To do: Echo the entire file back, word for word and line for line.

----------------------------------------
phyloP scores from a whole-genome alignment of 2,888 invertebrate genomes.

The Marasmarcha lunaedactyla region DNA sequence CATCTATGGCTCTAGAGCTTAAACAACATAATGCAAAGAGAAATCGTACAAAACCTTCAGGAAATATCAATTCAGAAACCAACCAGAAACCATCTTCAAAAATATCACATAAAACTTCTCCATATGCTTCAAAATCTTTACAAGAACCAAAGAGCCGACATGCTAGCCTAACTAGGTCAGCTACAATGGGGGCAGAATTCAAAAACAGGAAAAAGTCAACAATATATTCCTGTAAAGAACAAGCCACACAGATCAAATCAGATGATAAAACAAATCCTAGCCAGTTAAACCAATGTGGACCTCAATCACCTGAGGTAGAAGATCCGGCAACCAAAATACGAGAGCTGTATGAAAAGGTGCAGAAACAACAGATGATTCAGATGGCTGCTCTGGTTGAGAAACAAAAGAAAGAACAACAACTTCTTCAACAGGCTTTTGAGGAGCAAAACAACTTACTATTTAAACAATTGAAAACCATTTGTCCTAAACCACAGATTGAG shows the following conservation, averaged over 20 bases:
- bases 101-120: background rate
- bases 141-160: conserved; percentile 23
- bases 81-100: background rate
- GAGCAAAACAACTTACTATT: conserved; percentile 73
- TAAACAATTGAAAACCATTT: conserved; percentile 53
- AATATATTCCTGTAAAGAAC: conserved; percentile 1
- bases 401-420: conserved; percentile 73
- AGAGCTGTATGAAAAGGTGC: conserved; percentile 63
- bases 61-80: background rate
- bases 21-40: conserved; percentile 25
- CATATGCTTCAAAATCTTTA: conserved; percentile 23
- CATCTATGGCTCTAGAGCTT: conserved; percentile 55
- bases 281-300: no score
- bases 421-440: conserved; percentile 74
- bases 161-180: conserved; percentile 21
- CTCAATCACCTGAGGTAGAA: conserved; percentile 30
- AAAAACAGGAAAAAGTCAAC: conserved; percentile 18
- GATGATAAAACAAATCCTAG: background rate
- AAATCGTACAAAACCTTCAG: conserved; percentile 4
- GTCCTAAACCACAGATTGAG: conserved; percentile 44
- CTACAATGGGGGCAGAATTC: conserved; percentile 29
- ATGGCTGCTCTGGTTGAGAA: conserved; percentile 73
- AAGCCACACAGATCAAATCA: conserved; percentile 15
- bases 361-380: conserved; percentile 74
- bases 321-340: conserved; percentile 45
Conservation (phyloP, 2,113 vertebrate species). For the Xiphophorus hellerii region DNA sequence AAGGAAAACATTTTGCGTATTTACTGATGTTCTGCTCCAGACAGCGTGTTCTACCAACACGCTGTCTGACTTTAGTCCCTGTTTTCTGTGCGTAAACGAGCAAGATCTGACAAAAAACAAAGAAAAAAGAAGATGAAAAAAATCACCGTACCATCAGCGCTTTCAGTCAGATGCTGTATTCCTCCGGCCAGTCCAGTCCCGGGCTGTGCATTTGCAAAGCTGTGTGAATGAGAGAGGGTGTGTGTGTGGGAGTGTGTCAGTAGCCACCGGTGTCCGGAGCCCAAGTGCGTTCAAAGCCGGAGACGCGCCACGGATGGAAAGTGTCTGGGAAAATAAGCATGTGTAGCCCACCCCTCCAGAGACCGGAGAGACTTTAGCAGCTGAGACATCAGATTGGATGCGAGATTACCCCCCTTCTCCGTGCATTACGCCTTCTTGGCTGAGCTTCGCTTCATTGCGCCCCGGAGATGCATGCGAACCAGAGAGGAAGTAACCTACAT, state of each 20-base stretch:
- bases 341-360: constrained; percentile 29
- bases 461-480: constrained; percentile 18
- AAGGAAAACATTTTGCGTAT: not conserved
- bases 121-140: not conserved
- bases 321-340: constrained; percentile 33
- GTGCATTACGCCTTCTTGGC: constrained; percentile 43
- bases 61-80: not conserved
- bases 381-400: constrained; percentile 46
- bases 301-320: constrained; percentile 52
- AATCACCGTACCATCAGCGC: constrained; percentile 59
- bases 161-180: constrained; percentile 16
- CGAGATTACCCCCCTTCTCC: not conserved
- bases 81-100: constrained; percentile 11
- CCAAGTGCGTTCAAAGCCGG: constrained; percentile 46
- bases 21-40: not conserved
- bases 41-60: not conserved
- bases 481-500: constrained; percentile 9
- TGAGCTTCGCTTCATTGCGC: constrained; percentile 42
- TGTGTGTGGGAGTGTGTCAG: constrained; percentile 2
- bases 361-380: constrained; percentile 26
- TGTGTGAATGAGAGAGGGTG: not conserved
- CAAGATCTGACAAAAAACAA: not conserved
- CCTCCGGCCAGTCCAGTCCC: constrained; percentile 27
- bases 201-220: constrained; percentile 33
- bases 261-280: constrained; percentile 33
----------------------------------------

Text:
phyloP scores from a whole-genome alignment of 2,888 invertebrate genomes.

The Marasmarcha lunaedactyla region DNA sequence CATCTATGGCTCTAGAGCTTAAACAACATAATGCAAAGAGAAATCGTACAAAACCTTCAGGAAATATCAATTCAGAAACCAACCAGAAACCATCTTCAAAAATATCACATAAAACTTCTCCATATGCTTCAAAATCTTTACAAGAACCAAAGAGCCGACATGCTAGCCTAACTAGGTCAGCTACAATGGGGGCAGAATTCAAAAACAGGAAAAAGTCAACAATATATTCCTGTAAAGAACAAGCCACACAGATCAAATCAGATGATAAAACAAATCCTAGCCAGTTAAACCAATGTGGACCTCAATCACCTGAGGTAGAAGATCCGGCAACCAAAATACGAGAGCTGTATGAAAAGGTGCAGAAACAACAGATGATTCAGATGGCTGCTCTGGTTGAGAAACAAAAGAAAGAACAACAACTTCTTCAACAGGCTTTTGAGGAGCAAAACAACTTACTATTTAAACAATTGAAAACCATTTGTCCTAAACCACAGATTGAG shows the following conservation, averaged over 20 bases:
- bases 101-120: background rate
- bases 141-160: conserved; percentile 23
- bases 81-100: background rate
- GAGCAAAACAACTTACTATT: conserved; percentile 73
- TAAACAATTGAAAACCATTT: conserved; percentile 53
- AATATATTCCTGTAAAGAAC: conserved; percentile 1
- bases 401-420: conserved; percentile 73
- AGAGCTGTATGAAAAGGTGC: conserved; percentile 63
- bases 61-80: background rate
- bases 21-40: conserved; percentile 25
- CATATGCTTCAAAATCTTTA: conserved; percentile 23
- CATCTATGGCTCTAGAGCTT: conserved; percentile 55
- bases 281-300: no score
- bases 421-440: conserved; percentile 74
- bases 161-180: conserved; percentile 21
- CTCAATCACCTGAGGTAGAA: conserved; percentile 30
- AAAAACAGGAAAAAGTCAAC: conserved; percentile 18
- GATGATAAAACAAATCCTAG: background rate
- AAATCGTACAAAACCTTCAG: conserved; percentile 4
- GTCCTAAACCACAGATTGAG: conserved; percentile 44
- CTACAATGGGGGCAGAATTC: conserved; percentile 29
- ATGGCTGCTCTGGTTGAGAA: conserved; percentile 73
- AAGCCACACAGATCAAATCA: conserved; percentile 15
- bases 361-380: conserved; percentile 74
- bases 321-340: conserved; percentile 45
Conservation (phyloP, 2,113 vertebrate species). For the Xiphophorus hellerii region DNA sequence AAGGAAAACATTTTGCGTATTTACTGATGTTCTGCTCCAGACAGCGTGTTCTACCAACACGCTGTCTGACTTTAGTCCCTGTTTTCTGTGCGTAAACGAGCAAGATCTGACAAAAAACAAAGAAAAAAGAAGATGAAAAAAATCACCGTACCATCAGCGCTTTCAGTCAGATGCTGTATTCCTCCGGCCAGTCCAGTCCCGGGCTGTGCATTTGCAAAGCTGTGTGAATGAGAGAGGGTGTGTGTGTGGGAGTGTGTCAGTAGCCACCGGTGTCCGGAGCCCAAGTGCGTTCAAAGCCGGAGACGCGCCACGGATGGAAAGTGTCTGGGAAAATAAGCATGTGTAGCCCACCCCTCCAGAGACCGGAGAGACTTTAGCAGCTGAGACATCAGATTGGATGCGAGATTACCCCCCTTCTCCGTGCATTACGCCTTCTTGGCTGAGCTTCGCTTCATTGCGCCCCGGAGATGCATGCGAACCAGAGAGGAAGTAACCTACAT, state of each 20-base stretch:
- bases 341-360: constrained; percentile 29
- bases 461-480: constrained; percentile 18
- AAGGAAAACATTTTGCGTAT: not conserved
- bases 121-140: not conserved
- bases 321-340: constrained; percentile 33
- GTGCATTACGCCTTCTTGGC: constrained; percentile 43
- bases 61-80: not conserved
- bases 381-400: constrained; percentile 46
- bases 301-320: constrained; percentile 52
- AATCACCGTACCATCAGCGC: constrained; percentile 59
- bases 161-180: constrained; percentile 16
- CGAGATTACCCCCCTTCTCC: not conserved
- bases 81-100: constrained; percentile 11
- CCAAGTGCGTTCAAAGCCGG: constrained; percentile 46
- bases 21-40: not conserved
- bases 41-60: not conserved
- bases 481-500: constrained; percentile 9
- TGAGCTTCGCTTCATTGCGC: constrained; percentile 42
- TGTGTGTGGGAGTGTGTCAG: constrained; percentile 2
- bases 361-380: constrained; percentile 26
- TGTGTGAATGAGAGAGGGTG: not conserved
- CAAGATCTGACAAAAAACAA: not conserved
- CCTCCGGCCAGTCCAGTCCC: constrained; percentile 27
- bases 201-220: constrained; percentile 33
- bases 261-280: constrained; percentile 33